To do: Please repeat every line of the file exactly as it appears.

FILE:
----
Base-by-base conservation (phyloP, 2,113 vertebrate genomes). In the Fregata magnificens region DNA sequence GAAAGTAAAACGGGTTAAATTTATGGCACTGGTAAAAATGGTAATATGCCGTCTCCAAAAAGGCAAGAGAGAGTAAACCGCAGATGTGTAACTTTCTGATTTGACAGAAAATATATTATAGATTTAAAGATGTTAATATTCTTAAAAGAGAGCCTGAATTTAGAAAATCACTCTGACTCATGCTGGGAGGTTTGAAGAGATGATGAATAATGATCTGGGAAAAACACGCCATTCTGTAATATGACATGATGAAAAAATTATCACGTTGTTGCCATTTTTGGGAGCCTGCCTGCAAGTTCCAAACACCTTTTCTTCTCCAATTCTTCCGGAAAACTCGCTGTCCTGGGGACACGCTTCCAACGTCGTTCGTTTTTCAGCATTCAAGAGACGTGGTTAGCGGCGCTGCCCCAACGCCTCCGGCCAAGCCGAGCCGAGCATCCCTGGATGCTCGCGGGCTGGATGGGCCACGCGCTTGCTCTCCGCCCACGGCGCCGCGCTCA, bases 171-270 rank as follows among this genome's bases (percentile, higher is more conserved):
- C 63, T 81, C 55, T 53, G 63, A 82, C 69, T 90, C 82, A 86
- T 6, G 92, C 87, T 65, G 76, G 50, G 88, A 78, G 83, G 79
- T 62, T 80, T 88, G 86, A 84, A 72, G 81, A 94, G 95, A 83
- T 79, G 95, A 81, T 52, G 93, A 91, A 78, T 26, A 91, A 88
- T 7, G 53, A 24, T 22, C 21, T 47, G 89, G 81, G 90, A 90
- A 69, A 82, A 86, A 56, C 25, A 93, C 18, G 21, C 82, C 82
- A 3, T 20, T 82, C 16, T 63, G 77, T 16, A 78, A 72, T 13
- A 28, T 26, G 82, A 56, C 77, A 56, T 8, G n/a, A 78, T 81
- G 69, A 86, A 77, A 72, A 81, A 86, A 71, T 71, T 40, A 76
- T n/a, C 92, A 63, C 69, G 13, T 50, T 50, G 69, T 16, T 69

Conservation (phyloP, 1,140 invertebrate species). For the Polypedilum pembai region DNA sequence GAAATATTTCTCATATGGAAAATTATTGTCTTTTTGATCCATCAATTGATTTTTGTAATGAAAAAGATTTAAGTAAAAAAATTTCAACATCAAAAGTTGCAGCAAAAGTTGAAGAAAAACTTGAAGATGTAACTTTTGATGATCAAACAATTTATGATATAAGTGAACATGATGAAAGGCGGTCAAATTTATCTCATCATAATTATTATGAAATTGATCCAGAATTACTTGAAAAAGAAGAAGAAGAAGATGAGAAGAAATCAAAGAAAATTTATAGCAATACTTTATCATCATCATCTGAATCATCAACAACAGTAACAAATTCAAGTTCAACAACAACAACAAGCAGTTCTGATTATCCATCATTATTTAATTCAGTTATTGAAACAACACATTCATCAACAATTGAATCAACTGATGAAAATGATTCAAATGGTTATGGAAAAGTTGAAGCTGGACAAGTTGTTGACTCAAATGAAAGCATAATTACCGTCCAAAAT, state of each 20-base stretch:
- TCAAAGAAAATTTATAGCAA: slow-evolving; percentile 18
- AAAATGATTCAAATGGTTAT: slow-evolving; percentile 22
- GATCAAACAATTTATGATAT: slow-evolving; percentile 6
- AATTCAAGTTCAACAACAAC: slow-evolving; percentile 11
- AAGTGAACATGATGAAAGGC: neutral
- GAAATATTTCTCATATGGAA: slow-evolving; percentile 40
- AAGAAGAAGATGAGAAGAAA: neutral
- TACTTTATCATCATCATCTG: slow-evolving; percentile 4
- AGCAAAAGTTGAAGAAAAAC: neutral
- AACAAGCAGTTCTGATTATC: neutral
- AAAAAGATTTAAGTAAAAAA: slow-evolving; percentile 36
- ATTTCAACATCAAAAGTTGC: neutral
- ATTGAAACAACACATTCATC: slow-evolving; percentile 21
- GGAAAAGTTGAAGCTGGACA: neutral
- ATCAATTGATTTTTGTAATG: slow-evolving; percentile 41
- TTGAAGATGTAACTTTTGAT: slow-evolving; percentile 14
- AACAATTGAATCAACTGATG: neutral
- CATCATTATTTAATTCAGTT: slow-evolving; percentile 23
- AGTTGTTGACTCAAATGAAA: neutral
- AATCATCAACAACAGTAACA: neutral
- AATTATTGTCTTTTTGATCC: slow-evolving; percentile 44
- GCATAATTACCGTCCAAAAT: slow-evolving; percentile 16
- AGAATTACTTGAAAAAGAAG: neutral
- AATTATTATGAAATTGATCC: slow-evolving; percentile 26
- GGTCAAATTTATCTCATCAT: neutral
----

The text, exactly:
Base-by-base conservation (phyloP, 2,113 vertebrate genomes). In the Fregata magnificens region DNA sequence GAAAGTAAAACGGGTTAAATTTATGGCACTGGTAAAAATGGTAATATGCCGTCTCCAAAAAGGCAAGAGAGAGTAAACCGCAGATGTGTAACTTTCTGATTTGACAGAAAATATATTATAGATTTAAAGATGTTAATATTCTTAAAAGAGAGCCTGAATTTAGAAAATCACTCTGACTCATGCTGGGAGGTTTGAAGAGATGATGAATAATGATCTGGGAAAAACACGCCATTCTGTAATATGACATGATGAAAAAATTATCACGTTGTTGCCATTTTTGGGAGCCTGCCTGCAAGTTCCAAACACCTTTTCTTCTCCAATTCTTCCGGAAAACTCGCTGTCCTGGGGACACGCTTCCAACGTCGTTCGTTTTTCAGCATTCAAGAGACGTGGTTAGCGGCGCTGCCCCAACGCCTCCGGCCAAGCCGAGCCGAGCATCCCTGGATGCTCGCGGGCTGGATGGGCCACGCGCTTGCTCTCCGCCCACGGCGCCGCGCTCA, bases 171-270 rank as follows among this genome's bases (percentile, higher is more conserved):
- C 63, T 81, C 55, T 53, G 63, A 82, C 69, T 90, C 82, A 86
- T 6, G 92, C 87, T 65, G 76, G 50, G 88, A 78, G 83, G 79
- T 62, T 80, T 88, G 86, A 84, A 72, G 81, A 94, G 95, A 83
- T 79, G 95, A 81, T 52, G 93, A 91, A 78, T 26, A 91, A 88
- T 7, G 53, A 24, T 22, C 21, T 47, G 89, G 81, G 90, A 90
- A 69, A 82, A 86, A 56, C 25, A 93, C 18, G 21, C 82, C 82
- A 3, T 20, T 82, C 16, T 63, G 77, T 16, A 78, A 72, T 13
- A 28, T 26, G 82, A 56, C 77, A 56, T 8, G n/a, A 78, T 81
- G 69, A 86, A 77, A 72, A 81, A 86, A 71, T 71, T 40, A 76
- T n/a, C 92, A 63, C 69, G 13, T 50, T 50, G 69, T 16, T 69

Conservation (phyloP, 1,140 invertebrate species). For the Polypedilum pembai region DNA sequence GAAATATTTCTCATATGGAAAATTATTGTCTTTTTGATCCATCAATTGATTTTTGTAATGAAAAAGATTTAAGTAAAAAAATTTCAACATCAAAAGTTGCAGCAAAAGTTGAAGAAAAACTTGAAGATGTAACTTTTGATGATCAAACAATTTATGATATAAGTGAACATGATGAAAGGCGGTCAAATTTATCTCATCATAATTATTATGAAATTGATCCAGAATTACTTGAAAAAGAAGAAGAAGAAGATGAGAAGAAATCAAAGAAAATTTATAGCAATACTTTATCATCATCATCTGAATCATCAACAACAGTAACAAATTCAAGTTCAACAACAACAACAAGCAGTTCTGATTATCCATCATTATTTAATTCAGTTATTGAAACAACACATTCATCAACAATTGAATCAACTGATGAAAATGATTCAAATGGTTATGGAAAAGTTGAAGCTGGACAAGTTGTTGACTCAAATGAAAGCATAATTACCGTCCAAAAT, state of each 20-base stretch:
- TCAAAGAAAATTTATAGCAA: slow-evolving; percentile 18
- AAAATGATTCAAATGGTTAT: slow-evolving; percentile 22
- GATCAAACAATTTATGATAT: slow-evolving; percentile 6
- AATTCAAGTTCAACAACAAC: slow-evolving; percentile 11
- AAGTGAACATGATGAAAGGC: neutral
- GAAATATTTCTCATATGGAA: slow-evolving; percentile 40
- AAGAAGAAGATGAGAAGAAA: neutral
- TACTTTATCATCATCATCTG: slow-evolving; percentile 4
- AGCAAAAGTTGAAGAAAAAC: neutral
- AACAAGCAGTTCTGATTATC: neutral
- AAAAAGATTTAAGTAAAAAA: slow-evolving; percentile 36
- ATTTCAACATCAAAAGTTGC: neutral
- ATTGAAACAACACATTCATC: slow-evolving; percentile 21
- GGAAAAGTTGAAGCTGGACA: neutral
- ATCAATTGATTTTTGTAATG: slow-evolving; percentile 41
- TTGAAGATGTAACTTTTGAT: slow-evolving; percentile 14
- AACAATTGAATCAACTGATG: neutral
- CATCATTATTTAATTCAGTT: slow-evolving; percentile 23
- AGTTGTTGACTCAAATGAAA: neutral
- AATCATCAACAACAGTAACA: neutral
- AATTATTGTCTTTTTGATCC: slow-evolving; percentile 44
- GCATAATTACCGTCCAAAAT: slow-evolving; percentile 16
- AGAATTACTTGAAAAAGAAG: neutral
- AATTATTATGAAATTGATCC: slow-evolving; percentile 26
- GGTCAAATTTATCTCATCAT: neutral